By Carlos Meneses Sanchez
Sao Paulo, Dec 3 (efe-epa).- An ancient ancestor of Tyrannosaurus Rex that lived at the dawning of the dinosaur era – roughly 230 million years ago – has been discovered by researchers in southern Brazil.
“Erythrovenator jacuiensis,” which also was a predator, though smaller in size, is regarded as one of the earliest theropods, a dinosaur clade that includes T. Rex and the different velociraptor species and was characterized by hollow bones and three-toed limbs.
The discovery was made by Brazilian paleontologist Rodrigo Temp Muller of the Federal University of Santa Maria and was described in an article recently published in the Journal of South American Earth Sciences.
Muller identified the new theropod taxon based on a specimen that comprises a proximal portion of a left femur and was discovered in 2017 at a rural property in Agudo, a municipality in Brazil’s southernmost state of Rio Grande do Sul.
“We had few fossils of these types of dinosaurs, most of them quite fragmented. This one I discovered is just one bone that’s quite worn, but it has characteristics that are only seen in the theropod clade,” Muller said in statements to Efe.
“And within that clade, it belongs to an animal we weren’t aware of until now. Even though it’s just a bone, features are visible that we hadn’t seen in other dinosaurs,” he added.
“Erythrovenator jacuiensis” means “red hunter of the Jacui River,” a name assigned by Muller due to the reddish color of the fossil and the river that flows near the place of its discovery.
A phylogenetic analysis revealed that this new dinosaur represents one of the oldest theropod dinosaurs discovered to date, Muller said.
The most ancient theropods are particularly difficult to locate and are all considered to have been carnivores. “Erythrovenator jacuiensis” therefore also is assumed to have been a meat eater even though to date no teeth or skull remains have been discovered.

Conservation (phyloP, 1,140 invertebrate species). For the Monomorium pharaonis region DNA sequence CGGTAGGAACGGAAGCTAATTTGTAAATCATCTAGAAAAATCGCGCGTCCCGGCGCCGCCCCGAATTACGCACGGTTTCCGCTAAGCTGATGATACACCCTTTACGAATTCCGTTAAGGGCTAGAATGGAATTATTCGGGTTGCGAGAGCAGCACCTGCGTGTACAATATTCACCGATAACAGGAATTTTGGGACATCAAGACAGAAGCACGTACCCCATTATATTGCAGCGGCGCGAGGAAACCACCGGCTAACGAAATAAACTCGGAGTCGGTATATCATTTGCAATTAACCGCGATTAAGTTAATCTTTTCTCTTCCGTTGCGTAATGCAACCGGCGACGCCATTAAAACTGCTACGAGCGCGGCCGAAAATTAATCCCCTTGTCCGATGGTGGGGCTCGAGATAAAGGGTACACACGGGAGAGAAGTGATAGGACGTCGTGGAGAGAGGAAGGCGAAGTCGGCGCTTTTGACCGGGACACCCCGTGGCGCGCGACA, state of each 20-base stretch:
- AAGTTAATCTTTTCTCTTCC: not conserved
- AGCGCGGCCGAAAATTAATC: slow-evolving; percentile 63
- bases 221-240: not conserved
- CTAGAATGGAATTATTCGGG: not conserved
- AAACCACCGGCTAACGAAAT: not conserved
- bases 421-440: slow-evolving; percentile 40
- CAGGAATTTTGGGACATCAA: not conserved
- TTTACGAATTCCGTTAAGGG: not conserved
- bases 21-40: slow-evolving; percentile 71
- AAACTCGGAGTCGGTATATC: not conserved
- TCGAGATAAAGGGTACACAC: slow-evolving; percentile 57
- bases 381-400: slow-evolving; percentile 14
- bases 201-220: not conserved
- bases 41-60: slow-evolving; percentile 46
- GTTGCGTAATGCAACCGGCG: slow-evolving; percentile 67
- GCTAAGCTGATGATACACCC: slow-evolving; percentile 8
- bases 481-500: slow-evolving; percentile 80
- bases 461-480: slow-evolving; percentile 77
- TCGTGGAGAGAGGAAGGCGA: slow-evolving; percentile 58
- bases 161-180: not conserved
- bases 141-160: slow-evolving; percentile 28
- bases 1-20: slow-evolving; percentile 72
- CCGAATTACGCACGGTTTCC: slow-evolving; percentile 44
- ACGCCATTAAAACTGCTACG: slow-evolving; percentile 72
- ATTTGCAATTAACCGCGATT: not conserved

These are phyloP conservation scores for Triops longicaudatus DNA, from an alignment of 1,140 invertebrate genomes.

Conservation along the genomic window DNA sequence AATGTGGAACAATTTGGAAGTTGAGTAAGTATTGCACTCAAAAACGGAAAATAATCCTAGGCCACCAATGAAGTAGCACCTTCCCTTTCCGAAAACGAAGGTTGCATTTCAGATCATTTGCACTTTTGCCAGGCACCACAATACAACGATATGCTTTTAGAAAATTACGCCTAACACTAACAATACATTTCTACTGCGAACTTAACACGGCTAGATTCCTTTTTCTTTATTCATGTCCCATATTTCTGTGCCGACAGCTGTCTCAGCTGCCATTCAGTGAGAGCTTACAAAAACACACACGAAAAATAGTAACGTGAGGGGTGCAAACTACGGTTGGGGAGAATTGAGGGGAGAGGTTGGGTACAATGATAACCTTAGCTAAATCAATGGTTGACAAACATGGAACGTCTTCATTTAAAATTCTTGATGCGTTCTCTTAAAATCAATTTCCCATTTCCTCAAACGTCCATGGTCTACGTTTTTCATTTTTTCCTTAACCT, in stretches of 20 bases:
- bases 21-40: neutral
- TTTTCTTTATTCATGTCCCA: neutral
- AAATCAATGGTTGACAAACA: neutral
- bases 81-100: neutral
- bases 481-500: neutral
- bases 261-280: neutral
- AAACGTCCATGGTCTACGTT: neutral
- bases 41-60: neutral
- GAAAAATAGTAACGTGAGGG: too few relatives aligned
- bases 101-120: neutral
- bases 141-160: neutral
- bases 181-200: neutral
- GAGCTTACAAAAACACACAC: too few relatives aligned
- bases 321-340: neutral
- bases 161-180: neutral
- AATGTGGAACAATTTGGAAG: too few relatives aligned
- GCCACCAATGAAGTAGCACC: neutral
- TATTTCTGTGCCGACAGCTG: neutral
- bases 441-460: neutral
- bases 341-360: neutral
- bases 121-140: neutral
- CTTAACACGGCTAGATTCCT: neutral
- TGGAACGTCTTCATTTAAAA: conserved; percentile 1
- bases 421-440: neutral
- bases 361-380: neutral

“(T.) Rex grew to as much as 12 meters in length and weighed around 10 tons. This dinosaur was very small; it grew to around two meters in length and did not weigh much more than 10 kilograms,” Muller said.
“This is very interesting because it shows that this clade of famous dinosaurs, like Tyrannosaurus Rex or the Velociraptor (genus), came from a group of small dinosaurs,” he added.
But the characteristics of the fossilized femur, whose muscular insertion structures were quite developed, indicate that in spite of its small size “Erythrovenator jacuiensis” likely was an extremely agile predator.
Despite only having access to that lone femur, Muller used studies of close relatives of this new dinosaur and other materials found in Argentina and the United States to simulate its appearance.
The discovery of this new theropod will help paleontologists understand how this group evolved over millions of years and confirms that the species belonging to this clade were present in South America at the dawn of the age of the dinosaurs.
Muller found the remains of this new theropod dinosaur at the “Niemeyer Site,” which is named after the family that owns that property and has become a veritable gold mine for regional paleontologists.
Researchers believe that location is home to a completely new fossil cache, since other previously unknown animals also have been discovered there.
In fact, remains found at that site correspond to ancient ancestors of mammals that lived in the Triassic Period – which spanned around 50.6 million years between the end of the Permian Period (about 251.9 million years ago) to the beginning of the Jurassic Period (201.3 mya) – and may have been a food source for “Erythrovenator jacuiensis.”
Dinosaurs, which ruled the Earth during the Jurassic and Cretaceous Periods (from 201.3 mya to 66 mya), were quite rare during the Triassic Period. EFE-EPA